OPINION: The ship of Guyana is sinking


By: Mohabir Anil Nandlall, MP


By the time this article is read, a week would have elapsed from the 12 July 2019, when the Caribbean Court of Justice delivered certain orders consequential to its decision rendered on 18 June 2019, in the No Confidence Motion cases and the challenge filed by Zulfikar Mustapha to the appointment of retired Justice James Patterson as Chairman of GECOM.

Among the Orders made in the No Confidence Motion cases, is the following:

“… (f) Upon the passage of this motion of No Confidence in the Government, the clear provisions of Article 106, IMMEDIATELY BECAME ENGAGED”.

Speaking on the provisions of Article 106 of the Constitution of Guyana, the Court said:

“their meaning is clear and it is the responsibility of constitutional actors in Guyana to honour them. Upon the passage of a vote of no confidence, the Article requires the resignation of the Cabinet including the President. The Article goes on to state, among other things, that notwithstanding such resignation the Government shall remain in office and that an election will be held “within 3 months’ or such longer period that the National Assembly by resolution supported by not less than two-thirds of the votes of all elected members of the National Assembly…”. The Guyana Elections Commission has that responsibility to conduct that elections and GECOM too MUST abide by the provisions of the Constitution.

Given the passage of the No Confidence motion on 21 December 2018, a General Election should have been held in Guyana by 21 March 2019, unless a two-thirds majority in the National Assembly had resolved to extend that period. The National Assembly is yet to extend the period. The filing of the court proceedings in January challenging the validity of the no confidence vote effectively placed matters on pause, but this Court rendered its decision on 18 June 2019. There is no appeal from that Judgment”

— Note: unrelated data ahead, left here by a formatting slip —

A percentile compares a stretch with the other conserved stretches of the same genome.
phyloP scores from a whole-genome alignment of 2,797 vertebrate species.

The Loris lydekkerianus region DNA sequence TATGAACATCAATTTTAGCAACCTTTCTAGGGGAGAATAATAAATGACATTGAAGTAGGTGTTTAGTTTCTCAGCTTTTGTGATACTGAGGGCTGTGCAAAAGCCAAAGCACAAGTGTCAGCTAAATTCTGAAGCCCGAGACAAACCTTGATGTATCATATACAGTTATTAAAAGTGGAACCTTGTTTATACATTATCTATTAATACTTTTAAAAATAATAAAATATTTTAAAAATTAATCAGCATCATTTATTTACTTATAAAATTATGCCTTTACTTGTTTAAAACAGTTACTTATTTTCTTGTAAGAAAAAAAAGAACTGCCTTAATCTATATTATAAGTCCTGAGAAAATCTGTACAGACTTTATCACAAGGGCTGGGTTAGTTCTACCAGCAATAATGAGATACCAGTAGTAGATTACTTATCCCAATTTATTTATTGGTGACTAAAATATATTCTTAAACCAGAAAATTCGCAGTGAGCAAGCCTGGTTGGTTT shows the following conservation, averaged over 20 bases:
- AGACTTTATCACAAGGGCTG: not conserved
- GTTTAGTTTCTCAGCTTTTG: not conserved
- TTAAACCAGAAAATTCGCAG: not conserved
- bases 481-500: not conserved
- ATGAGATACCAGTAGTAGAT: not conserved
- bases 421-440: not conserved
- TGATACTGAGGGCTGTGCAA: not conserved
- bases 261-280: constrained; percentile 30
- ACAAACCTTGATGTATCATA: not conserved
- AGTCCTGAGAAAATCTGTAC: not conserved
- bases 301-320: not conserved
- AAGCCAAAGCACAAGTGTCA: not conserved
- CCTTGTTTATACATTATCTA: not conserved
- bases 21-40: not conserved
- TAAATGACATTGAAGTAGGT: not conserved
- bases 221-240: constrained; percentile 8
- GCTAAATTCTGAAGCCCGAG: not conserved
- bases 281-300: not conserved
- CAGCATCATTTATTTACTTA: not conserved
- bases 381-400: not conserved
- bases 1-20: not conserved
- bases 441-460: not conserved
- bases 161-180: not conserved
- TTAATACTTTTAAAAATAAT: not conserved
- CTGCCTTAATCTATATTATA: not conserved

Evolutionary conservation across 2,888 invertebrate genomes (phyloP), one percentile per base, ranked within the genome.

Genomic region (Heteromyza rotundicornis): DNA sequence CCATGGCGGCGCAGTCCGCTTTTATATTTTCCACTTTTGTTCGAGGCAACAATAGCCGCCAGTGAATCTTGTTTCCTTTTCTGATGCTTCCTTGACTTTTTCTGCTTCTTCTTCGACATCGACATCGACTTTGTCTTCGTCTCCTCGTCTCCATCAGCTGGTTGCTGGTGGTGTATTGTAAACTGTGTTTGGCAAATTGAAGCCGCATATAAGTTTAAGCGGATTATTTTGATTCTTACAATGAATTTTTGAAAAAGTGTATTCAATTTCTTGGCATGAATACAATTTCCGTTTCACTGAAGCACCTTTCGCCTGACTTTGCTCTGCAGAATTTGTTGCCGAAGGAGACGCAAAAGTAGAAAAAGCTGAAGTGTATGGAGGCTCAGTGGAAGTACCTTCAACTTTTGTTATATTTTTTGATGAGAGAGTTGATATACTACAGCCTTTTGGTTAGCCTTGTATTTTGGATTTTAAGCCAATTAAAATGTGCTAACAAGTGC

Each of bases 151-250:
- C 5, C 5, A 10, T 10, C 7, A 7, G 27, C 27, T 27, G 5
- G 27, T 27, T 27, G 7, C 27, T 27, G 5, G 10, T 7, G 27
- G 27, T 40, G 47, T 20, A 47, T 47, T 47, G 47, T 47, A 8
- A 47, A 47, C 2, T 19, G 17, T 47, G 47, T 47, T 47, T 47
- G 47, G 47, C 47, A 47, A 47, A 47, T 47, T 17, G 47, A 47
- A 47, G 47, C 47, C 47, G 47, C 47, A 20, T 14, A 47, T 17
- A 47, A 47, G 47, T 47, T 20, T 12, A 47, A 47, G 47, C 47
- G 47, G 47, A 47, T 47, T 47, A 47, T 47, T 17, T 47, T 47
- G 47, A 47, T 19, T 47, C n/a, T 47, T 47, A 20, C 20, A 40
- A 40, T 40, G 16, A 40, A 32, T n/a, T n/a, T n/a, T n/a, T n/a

The Court further exhorted that the relevant political actors be guided by constitutional imperatives and expressed the hope that these “bodies and personages will exercise their responsibilities with integrity and in keeping with the unambiguous provisions of the Constitution bearing in mind that the no confidence motion was validly passed as long ago as 21 December 2018.” Again, at paragraph (8) of the judgment, the CCJ reiterates for emphasis, “the three month deadline … for the holding of fresh elections.”

Recall that the CCJ joined GECOM in the No Confidence Motion cases specifically because it wanted GECOM to be directly bound by all Orders it will make, recognizing of course, GECOM’s pivotal role in the electoral process.

In respect of the Zulfikar Mustapha’s case, the Court issued the following seminal admonitions:

“It is now a matter of the greatest public importance that the President and the Leader of the Opposition should, as soon as possible, embark upon and conclude the process of appointing a new GECOM Chairman. This imperative is now of the utmost urgency in light of our decision in the no confidence motion cases that the motion was validly passed thereby triggering the need for fresh general elections.”